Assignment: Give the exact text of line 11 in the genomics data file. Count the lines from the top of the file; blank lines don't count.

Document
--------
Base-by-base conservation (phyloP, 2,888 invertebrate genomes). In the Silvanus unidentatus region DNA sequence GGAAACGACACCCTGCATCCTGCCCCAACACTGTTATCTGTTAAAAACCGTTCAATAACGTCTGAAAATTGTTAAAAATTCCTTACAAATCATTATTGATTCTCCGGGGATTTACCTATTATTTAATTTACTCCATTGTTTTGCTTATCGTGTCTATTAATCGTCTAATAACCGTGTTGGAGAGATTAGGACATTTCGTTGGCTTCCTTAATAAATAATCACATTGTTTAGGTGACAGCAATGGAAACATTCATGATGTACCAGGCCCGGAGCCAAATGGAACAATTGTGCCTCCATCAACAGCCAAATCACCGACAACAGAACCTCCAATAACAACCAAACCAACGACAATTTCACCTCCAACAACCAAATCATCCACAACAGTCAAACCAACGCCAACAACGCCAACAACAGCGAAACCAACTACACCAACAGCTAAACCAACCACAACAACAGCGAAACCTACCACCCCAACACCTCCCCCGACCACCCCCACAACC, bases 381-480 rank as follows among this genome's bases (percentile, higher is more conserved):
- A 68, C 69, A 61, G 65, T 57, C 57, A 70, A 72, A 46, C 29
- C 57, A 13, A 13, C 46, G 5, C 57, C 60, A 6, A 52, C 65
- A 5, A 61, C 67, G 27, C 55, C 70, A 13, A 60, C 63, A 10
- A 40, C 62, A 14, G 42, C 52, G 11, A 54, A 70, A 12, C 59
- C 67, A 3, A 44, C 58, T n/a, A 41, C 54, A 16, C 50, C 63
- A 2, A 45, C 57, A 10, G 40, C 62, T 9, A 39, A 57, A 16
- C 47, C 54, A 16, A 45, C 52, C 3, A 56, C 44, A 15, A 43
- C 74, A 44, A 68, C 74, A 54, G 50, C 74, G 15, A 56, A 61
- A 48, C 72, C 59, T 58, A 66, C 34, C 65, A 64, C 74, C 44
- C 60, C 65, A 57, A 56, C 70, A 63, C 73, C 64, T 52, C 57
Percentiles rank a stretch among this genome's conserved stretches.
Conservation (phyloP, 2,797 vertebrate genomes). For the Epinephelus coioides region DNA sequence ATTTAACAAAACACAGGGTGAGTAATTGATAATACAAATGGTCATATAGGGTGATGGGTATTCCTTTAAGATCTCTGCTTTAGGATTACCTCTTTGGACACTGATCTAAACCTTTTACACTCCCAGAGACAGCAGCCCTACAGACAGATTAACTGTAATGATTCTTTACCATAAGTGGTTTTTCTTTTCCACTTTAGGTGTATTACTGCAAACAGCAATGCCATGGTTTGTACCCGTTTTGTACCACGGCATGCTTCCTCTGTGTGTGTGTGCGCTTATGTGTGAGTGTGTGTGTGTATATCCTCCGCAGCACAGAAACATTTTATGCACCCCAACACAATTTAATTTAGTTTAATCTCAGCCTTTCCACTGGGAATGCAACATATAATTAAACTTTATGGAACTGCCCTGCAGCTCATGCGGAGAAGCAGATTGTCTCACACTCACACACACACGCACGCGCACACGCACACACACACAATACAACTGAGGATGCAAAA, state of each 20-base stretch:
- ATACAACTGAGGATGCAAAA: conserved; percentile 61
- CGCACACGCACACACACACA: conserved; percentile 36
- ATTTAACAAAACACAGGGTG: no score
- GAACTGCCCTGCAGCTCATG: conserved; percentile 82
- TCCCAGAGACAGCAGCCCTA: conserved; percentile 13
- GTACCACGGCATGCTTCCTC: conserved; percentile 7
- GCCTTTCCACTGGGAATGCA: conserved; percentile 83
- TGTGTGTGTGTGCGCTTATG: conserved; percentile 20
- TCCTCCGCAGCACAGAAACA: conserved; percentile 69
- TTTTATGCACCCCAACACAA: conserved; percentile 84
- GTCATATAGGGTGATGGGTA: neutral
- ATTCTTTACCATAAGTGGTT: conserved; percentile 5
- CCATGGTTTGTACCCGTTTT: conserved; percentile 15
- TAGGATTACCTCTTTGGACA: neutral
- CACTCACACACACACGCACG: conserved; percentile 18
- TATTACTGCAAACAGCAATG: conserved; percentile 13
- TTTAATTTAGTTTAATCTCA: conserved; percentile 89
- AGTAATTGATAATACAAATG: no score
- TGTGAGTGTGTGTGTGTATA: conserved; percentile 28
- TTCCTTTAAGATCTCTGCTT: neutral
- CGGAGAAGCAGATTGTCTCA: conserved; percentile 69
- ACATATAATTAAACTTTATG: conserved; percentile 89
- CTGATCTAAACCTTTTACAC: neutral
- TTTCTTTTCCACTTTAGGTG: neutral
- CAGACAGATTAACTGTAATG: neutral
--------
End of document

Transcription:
- C 60, C 65, A 57, A 56, C 70, A 63, C 73, C 64, T 52, C 57